Suspect In 1957 Sycamore Murder Charged As Fugitive
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Updated 07/06/11 – 5:52 a.m.
SEATTLE (CBS) — A Seattle man arrested in the 1957 killing of a girl in Sycamore has been charged with being a fugitive, as authorities attempt to have him returned to Illinois to face murder charges.
LISTEN: Newsradio 780’s Steve Miller reports
Jack Daniel McCullough, 71, declined to appear in court for his arraignment, but a lawyer entered a not-guilty plea on his behalf, and the judge kept his bail at $3 million. Another hearing was set for July 20.
Outside his arraignment, a woman who said she was McCullough’s daughter told reporters, “I couldn’t have picked a better father.”
McCullough is accused in the 1957 abduction-slaying of 7-year-old Maria Ridulph in the small town of Sycamore, about 50 miles west of Chicago. The case drew sensational attention across the country at the time, with then-FBI Director J. Edgar Hoover taking a personal interest and receiving daily updates from investigators.
Illinois State Police say it was a new lead in 2008 that got them to reopen the girl’s kidnapping and murder more than 50 years ago.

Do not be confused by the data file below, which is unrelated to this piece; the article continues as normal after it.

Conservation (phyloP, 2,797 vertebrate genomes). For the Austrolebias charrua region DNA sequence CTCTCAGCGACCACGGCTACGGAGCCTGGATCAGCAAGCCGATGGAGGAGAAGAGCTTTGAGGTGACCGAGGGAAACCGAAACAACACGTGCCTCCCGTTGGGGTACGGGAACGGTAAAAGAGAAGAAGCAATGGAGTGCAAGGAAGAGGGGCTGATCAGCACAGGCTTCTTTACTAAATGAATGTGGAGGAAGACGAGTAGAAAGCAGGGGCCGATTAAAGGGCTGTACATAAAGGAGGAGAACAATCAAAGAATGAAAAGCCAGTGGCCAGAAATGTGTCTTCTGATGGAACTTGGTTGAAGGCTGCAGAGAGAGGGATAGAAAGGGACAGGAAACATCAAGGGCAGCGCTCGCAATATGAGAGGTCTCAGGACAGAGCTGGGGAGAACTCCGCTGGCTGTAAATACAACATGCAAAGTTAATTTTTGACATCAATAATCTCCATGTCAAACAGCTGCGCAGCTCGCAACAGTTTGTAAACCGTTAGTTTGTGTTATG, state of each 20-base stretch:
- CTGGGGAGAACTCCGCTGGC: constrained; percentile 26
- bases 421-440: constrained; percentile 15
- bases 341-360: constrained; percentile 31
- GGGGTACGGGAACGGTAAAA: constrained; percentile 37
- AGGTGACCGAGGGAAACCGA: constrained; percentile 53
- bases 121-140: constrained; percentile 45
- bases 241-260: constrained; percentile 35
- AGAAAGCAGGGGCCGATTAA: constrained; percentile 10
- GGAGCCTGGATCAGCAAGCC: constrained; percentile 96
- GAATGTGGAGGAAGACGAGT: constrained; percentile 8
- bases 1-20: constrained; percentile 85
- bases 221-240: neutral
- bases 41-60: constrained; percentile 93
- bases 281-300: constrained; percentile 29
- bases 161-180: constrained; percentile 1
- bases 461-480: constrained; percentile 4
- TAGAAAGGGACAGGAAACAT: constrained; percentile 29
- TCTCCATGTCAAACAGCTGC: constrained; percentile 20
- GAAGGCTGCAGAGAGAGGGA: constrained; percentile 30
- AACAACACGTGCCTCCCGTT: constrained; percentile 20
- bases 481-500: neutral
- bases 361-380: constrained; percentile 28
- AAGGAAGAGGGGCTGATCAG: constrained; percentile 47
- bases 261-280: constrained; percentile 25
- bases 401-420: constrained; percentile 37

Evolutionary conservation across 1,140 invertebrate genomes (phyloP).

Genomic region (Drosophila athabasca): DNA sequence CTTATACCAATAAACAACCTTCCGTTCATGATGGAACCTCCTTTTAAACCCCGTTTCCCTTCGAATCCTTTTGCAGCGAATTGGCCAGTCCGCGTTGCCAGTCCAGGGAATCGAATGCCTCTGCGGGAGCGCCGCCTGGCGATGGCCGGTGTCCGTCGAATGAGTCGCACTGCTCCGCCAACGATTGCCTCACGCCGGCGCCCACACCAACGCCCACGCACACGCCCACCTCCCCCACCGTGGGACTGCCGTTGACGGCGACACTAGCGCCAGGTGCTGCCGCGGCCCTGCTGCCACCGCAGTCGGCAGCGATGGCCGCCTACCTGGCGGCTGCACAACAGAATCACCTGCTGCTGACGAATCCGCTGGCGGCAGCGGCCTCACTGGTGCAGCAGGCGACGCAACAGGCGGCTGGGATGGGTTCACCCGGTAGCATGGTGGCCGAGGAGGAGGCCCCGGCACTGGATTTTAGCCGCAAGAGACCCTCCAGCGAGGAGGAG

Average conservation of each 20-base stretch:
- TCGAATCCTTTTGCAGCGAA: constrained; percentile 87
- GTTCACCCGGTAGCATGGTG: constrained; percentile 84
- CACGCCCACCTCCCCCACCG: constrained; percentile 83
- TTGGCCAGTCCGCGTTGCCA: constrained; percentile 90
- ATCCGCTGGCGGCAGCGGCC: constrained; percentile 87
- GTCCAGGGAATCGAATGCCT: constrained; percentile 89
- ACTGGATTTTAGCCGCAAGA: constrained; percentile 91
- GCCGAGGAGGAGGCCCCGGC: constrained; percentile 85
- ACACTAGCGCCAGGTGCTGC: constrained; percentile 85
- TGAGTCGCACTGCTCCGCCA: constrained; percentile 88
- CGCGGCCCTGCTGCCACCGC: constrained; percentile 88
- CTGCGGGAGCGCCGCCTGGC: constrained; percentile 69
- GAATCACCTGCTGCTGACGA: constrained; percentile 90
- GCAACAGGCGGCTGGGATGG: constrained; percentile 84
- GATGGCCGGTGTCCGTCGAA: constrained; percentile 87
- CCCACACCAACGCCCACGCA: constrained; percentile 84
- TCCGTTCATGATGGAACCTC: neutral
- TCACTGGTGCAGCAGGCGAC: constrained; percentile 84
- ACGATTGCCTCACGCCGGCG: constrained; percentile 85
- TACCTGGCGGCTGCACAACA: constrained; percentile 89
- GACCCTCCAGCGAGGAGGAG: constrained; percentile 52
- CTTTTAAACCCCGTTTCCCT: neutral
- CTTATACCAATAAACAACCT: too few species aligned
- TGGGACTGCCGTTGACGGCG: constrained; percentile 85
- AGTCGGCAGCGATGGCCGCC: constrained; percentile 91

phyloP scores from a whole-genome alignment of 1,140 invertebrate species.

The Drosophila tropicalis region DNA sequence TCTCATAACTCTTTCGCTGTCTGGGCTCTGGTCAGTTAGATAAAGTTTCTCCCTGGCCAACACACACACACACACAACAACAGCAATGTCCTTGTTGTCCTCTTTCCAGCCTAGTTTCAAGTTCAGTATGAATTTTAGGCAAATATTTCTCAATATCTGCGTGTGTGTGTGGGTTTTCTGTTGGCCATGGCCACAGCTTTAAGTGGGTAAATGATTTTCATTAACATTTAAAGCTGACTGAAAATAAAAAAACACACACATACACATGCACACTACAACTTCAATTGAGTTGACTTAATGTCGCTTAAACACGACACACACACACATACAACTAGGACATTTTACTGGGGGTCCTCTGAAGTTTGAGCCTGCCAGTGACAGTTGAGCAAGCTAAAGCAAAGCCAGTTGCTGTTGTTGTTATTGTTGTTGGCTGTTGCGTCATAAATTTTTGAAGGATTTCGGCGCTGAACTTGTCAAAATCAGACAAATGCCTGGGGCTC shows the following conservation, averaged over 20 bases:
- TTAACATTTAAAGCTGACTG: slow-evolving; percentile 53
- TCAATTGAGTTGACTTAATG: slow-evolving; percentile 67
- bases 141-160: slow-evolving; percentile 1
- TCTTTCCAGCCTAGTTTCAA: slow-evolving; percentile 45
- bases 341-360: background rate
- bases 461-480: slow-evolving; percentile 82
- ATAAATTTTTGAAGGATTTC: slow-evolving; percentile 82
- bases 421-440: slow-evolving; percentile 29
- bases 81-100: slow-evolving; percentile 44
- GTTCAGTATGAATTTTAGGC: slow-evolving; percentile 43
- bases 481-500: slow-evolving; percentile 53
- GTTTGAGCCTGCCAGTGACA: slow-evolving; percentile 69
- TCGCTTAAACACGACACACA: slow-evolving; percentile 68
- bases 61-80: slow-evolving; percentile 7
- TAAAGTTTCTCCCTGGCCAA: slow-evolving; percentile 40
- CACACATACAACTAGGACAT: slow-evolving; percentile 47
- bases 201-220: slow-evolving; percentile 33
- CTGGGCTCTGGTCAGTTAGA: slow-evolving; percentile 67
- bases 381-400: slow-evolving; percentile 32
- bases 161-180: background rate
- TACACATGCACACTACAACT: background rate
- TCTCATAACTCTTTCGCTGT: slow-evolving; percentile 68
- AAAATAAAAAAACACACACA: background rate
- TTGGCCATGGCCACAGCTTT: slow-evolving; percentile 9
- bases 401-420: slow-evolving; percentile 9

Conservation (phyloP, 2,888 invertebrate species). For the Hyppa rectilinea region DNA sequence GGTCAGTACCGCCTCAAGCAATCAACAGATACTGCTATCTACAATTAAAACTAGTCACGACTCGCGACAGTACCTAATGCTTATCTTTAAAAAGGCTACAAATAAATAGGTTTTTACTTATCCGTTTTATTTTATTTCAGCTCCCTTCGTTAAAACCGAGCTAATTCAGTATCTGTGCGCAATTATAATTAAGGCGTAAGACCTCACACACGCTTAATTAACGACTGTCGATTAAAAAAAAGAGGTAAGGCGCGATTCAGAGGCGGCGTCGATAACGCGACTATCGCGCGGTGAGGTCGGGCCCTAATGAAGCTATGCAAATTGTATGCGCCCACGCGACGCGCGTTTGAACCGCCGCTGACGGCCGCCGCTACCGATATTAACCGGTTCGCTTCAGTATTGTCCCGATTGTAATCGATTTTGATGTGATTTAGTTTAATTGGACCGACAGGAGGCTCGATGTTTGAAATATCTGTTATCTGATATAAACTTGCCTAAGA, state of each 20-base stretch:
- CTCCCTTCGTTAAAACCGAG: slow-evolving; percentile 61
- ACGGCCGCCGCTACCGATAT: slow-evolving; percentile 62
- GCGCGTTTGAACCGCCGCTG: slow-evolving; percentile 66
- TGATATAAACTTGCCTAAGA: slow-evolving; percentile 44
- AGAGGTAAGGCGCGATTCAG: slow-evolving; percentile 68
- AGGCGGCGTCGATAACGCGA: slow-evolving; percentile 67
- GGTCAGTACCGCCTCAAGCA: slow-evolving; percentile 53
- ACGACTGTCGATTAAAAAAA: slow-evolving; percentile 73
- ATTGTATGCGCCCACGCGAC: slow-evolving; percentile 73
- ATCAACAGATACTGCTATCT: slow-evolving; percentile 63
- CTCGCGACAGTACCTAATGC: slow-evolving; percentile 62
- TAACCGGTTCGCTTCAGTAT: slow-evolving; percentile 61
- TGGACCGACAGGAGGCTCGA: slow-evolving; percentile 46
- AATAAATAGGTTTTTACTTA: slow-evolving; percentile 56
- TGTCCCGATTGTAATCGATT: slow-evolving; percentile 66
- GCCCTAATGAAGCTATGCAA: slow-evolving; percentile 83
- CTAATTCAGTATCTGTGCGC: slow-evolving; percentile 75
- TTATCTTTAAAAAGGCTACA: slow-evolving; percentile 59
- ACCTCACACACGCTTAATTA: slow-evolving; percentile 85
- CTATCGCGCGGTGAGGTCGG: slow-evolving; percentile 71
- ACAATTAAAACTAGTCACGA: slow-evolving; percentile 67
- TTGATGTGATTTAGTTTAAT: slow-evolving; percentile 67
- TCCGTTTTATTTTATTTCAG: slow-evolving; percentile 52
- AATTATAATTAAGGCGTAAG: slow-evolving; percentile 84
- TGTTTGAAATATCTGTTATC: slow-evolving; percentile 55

They are saying little about the break for fear of jeopardizing the case, but the Chicago Tribune reports authorities are planning to hold a news conference early next week.
Maria disappeared on Dec. 3, 1957.
The girl’s playmate, Kathy Chapman, now 61 and living in St. Charles, Ill., has said she and Maria were at a street corner when a teenage boy she knew as “Johnny” offered them a piggyback ride. Chapman said she ran home to get mittens and returned to find Maria and the boy gone.
Maria’s remains were found months later. They were discovered in April 1958 in Jo Daviess County, about 120 miles away in the northwest corner of Illinois.
Chapman has said police never showed her a photo of McCullough after Maria went missing until last September. She said she identified a photo of a teenage McCullough as the “Johnny” who approached her and Maria the night her friend vanished.
McCullough was living under the name John Tessier at the time. Then 18, his alibi was that he took the train from Rockford to Chicago the day of the abduction. McCullough joined the military.
But a former girlfriend of McCullough recently came across an unused train ticket hidden behind a framed photograph he gave her. That was when police zeroed in on him again as Maria’s possible killer.
According to witness statements filed in the case, McCullough has a history of sexual and emotional abuse claims against him since Maria’s disappearance. As an officer with the Milton, Wash., police in the early 1980s, he was accused of sexually molesting a teen runaway. He eventually pleaded guilty to unlawful communication and was fired.
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